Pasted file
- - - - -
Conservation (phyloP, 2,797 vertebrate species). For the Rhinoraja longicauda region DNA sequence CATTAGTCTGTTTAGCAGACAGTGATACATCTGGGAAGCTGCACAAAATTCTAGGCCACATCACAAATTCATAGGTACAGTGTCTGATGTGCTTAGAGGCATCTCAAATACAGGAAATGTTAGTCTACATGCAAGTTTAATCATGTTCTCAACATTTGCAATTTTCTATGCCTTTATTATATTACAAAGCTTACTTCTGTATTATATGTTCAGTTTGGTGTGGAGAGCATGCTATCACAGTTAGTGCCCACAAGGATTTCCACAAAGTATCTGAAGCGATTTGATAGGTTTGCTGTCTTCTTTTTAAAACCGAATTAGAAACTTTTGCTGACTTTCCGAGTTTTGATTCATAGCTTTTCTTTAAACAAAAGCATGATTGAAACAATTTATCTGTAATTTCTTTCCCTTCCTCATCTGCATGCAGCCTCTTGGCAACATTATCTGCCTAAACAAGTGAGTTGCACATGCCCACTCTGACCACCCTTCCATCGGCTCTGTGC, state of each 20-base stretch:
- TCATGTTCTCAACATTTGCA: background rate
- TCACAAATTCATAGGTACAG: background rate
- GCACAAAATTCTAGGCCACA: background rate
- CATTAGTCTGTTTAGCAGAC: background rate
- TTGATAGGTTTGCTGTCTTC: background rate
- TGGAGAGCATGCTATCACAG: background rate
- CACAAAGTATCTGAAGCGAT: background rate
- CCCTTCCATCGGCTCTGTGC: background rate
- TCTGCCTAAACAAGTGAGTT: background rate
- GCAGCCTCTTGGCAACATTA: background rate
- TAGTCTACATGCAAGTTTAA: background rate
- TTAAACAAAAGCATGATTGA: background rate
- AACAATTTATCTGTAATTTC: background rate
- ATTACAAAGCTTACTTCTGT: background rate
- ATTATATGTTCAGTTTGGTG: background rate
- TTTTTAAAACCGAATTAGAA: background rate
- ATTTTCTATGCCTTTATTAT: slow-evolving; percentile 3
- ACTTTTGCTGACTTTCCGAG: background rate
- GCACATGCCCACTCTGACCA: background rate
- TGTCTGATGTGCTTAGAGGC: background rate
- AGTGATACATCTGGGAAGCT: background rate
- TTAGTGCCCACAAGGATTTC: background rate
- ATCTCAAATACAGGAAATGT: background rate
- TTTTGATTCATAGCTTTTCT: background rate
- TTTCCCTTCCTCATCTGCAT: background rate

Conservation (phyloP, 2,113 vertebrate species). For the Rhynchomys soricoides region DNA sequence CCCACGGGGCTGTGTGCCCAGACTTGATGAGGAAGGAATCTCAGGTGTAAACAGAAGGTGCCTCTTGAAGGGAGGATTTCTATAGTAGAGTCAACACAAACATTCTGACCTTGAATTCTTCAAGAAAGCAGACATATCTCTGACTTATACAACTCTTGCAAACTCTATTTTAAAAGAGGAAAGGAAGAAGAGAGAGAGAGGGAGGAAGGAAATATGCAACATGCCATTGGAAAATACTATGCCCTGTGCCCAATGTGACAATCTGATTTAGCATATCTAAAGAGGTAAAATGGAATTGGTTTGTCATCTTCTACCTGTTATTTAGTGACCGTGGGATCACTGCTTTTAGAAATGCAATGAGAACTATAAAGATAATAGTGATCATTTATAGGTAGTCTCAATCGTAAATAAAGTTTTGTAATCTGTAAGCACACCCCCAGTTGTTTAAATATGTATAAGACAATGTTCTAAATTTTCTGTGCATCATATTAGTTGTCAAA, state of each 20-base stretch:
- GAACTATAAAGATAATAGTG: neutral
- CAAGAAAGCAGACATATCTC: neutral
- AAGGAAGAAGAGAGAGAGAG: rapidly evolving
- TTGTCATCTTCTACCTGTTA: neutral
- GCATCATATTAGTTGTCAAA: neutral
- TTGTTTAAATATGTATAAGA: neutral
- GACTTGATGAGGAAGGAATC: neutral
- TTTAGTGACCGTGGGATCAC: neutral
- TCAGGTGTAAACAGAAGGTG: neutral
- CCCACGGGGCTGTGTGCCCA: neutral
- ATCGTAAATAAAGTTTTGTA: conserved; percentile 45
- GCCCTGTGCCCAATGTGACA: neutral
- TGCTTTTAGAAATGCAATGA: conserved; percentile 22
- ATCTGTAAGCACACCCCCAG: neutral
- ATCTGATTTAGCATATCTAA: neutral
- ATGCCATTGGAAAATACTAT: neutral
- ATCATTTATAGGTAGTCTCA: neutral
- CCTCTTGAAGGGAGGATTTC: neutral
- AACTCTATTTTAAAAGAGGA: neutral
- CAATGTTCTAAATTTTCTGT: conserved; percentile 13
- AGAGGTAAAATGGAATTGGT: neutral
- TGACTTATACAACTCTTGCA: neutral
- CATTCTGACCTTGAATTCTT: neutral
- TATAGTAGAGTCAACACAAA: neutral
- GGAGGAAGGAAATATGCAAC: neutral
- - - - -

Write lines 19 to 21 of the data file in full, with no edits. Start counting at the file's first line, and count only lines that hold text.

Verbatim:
- ACTTTTGCTGACTTTCCGAG: background rate
- GCACATGCCCACTCTGACCA: background rate
- TGTCTGATGTGCTTAGAGGC: background rate